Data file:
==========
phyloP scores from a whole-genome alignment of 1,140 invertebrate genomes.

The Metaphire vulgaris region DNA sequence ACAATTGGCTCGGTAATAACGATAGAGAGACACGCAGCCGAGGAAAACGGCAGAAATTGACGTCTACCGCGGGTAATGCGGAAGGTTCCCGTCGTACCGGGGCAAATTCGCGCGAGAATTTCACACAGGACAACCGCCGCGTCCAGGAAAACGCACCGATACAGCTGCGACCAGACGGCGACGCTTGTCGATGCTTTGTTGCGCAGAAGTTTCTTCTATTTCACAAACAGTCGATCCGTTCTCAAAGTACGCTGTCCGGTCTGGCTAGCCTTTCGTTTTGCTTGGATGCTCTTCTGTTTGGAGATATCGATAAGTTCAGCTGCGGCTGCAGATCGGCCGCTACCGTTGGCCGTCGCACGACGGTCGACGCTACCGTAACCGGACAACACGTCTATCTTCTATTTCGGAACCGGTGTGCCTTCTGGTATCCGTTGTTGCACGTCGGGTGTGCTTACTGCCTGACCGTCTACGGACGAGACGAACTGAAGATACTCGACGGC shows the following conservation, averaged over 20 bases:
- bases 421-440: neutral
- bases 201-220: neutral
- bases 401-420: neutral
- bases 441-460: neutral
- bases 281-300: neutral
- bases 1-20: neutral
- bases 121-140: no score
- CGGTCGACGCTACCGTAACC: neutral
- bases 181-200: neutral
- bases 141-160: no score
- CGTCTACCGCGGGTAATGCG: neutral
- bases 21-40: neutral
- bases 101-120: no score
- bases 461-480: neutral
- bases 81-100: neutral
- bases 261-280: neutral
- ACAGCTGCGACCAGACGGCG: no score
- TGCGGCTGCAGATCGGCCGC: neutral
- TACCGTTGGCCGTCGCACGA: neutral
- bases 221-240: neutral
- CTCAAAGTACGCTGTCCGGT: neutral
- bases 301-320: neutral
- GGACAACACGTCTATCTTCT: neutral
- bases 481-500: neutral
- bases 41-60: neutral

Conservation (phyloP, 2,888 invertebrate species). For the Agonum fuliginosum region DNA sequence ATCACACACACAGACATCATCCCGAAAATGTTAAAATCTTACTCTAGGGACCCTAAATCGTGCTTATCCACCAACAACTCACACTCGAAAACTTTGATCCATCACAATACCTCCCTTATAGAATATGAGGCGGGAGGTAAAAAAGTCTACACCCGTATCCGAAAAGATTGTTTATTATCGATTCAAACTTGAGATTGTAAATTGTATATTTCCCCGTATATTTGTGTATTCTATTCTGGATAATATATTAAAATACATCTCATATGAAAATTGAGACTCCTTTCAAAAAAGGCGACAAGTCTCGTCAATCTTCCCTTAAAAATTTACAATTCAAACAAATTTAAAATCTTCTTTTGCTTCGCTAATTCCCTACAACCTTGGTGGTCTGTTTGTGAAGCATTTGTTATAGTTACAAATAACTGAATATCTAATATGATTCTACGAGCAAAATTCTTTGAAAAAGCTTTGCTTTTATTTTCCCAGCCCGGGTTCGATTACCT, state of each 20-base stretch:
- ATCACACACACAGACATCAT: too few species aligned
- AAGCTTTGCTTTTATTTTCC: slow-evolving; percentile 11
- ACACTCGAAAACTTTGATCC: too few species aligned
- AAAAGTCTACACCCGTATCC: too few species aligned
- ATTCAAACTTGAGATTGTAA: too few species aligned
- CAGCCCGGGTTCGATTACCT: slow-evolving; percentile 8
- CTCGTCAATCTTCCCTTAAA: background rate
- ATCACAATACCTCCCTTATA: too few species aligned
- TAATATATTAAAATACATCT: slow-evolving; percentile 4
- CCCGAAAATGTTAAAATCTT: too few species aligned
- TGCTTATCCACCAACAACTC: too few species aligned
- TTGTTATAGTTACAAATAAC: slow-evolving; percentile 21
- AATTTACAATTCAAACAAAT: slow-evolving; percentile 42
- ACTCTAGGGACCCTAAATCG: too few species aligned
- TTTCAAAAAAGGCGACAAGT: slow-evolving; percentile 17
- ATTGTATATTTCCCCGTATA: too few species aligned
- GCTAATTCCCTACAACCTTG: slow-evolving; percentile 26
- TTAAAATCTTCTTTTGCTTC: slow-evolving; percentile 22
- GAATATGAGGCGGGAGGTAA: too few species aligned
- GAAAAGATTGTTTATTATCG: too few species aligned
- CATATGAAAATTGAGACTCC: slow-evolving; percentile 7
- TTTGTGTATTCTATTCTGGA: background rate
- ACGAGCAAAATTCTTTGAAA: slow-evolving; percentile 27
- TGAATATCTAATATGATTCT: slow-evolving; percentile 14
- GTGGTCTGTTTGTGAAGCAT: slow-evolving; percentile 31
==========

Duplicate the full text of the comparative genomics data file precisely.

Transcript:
phyloP scores from a whole-genome alignment of 1,140 invertebrate genomes.

The Metaphire vulgaris region DNA sequence ACAATTGGCTCGGTAATAACGATAGAGAGACACGCAGCCGAGGAAAACGGCAGAAATTGACGTCTACCGCGGGTAATGCGGAAGGTTCCCGTCGTACCGGGGCAAATTCGCGCGAGAATTTCACACAGGACAACCGCCGCGTCCAGGAAAACGCACCGATACAGCTGCGACCAGACGGCGACGCTTGTCGATGCTTTGTTGCGCAGAAGTTTCTTCTATTTCACAAACAGTCGATCCGTTCTCAAAGTACGCTGTCCGGTCTGGCTAGCCTTTCGTTTTGCTTGGATGCTCTTCTGTTTGGAGATATCGATAAGTTCAGCTGCGGCTGCAGATCGGCCGCTACCGTTGGCCGTCGCACGACGGTCGACGCTACCGTAACCGGACAACACGTCTATCTTCTATTTCGGAACCGGTGTGCCTTCTGGTATCCGTTGTTGCACGTCGGGTGTGCTTACTGCCTGACCGTCTACGGACGAGACGAACTGAAGATACTCGACGGC shows the following conservation, averaged over 20 bases:
- bases 421-440: neutral
- bases 201-220: neutral
- bases 401-420: neutral
- bases 441-460: neutral
- bases 281-300: neutral
- bases 1-20: neutral
- bases 121-140: no score
- CGGTCGACGCTACCGTAACC: neutral
- bases 181-200: neutral
- bases 141-160: no score
- CGTCTACCGCGGGTAATGCG: neutral
- bases 21-40: neutral
- bases 101-120: no score
- bases 461-480: neutral
- bases 81-100: neutral
- bases 261-280: neutral
- ACAGCTGCGACCAGACGGCG: no score
- TGCGGCTGCAGATCGGCCGC: neutral
- TACCGTTGGCCGTCGCACGA: neutral
- bases 221-240: neutral
- CTCAAAGTACGCTGTCCGGT: neutral
- bases 301-320: neutral
- GGACAACACGTCTATCTTCT: neutral
- bases 481-500: neutral
- bases 41-60: neutral

Conservation (phyloP, 2,888 invertebrate species). For the Agonum fuliginosum region DNA sequence ATCACACACACAGACATCATCCCGAAAATGTTAAAATCTTACTCTAGGGACCCTAAATCGTGCTTATCCACCAACAACTCACACTCGAAAACTTTGATCCATCACAATACCTCCCTTATAGAATATGAGGCGGGAGGTAAAAAAGTCTACACCCGTATCCGAAAAGATTGTTTATTATCGATTCAAACTTGAGATTGTAAATTGTATATTTCCCCGTATATTTGTGTATTCTATTCTGGATAATATATTAAAATACATCTCATATGAAAATTGAGACTCCTTTCAAAAAAGGCGACAAGTCTCGTCAATCTTCCCTTAAAAATTTACAATTCAAACAAATTTAAAATCTTCTTTTGCTTCGCTAATTCCCTACAACCTTGGTGGTCTGTTTGTGAAGCATTTGTTATAGTTACAAATAACTGAATATCTAATATGATTCTACGAGCAAAATTCTTTGAAAAAGCTTTGCTTTTATTTTCCCAGCCCGGGTTCGATTACCT, state of each 20-base stretch:
- ATCACACACACAGACATCAT: too few species aligned
- AAGCTTTGCTTTTATTTTCC: slow-evolving; percentile 11
- ACACTCGAAAACTTTGATCC: too few species aligned
- AAAAGTCTACACCCGTATCC: too few species aligned
- ATTCAAACTTGAGATTGTAA: too few species aligned
- CAGCCCGGGTTCGATTACCT: slow-evolving; percentile 8
- CTCGTCAATCTTCCCTTAAA: background rate
- ATCACAATACCTCCCTTATA: too few species aligned
- TAATATATTAAAATACATCT: slow-evolving; percentile 4
- CCCGAAAATGTTAAAATCTT: too few species aligned
- TGCTTATCCACCAACAACTC: too few species aligned
- TTGTTATAGTTACAAATAAC: slow-evolving; percentile 21
- AATTTACAATTCAAACAAAT: slow-evolving; percentile 42
- ACTCTAGGGACCCTAAATCG: too few species aligned
- TTTCAAAAAAGGCGACAAGT: slow-evolving; percentile 17
- ATTGTATATTTCCCCGTATA: too few species aligned
- GCTAATTCCCTACAACCTTG: slow-evolving; percentile 26
- TTAAAATCTTCTTTTGCTTC: slow-evolving; percentile 22
- GAATATGAGGCGGGAGGTAA: too few species aligned
- GAAAAGATTGTTTATTATCG: too few species aligned
- CATATGAAAATTGAGACTCC: slow-evolving; percentile 7
- TTTGTGTATTCTATTCTGGA: background rate
- ACGAGCAAAATTCTTTGAAA: slow-evolving; percentile 27
- TGAATATCTAATATGATTCT: slow-evolving; percentile 14
- GTGGTCTGTTTGTGAAGCAT: slow-evolving; percentile 31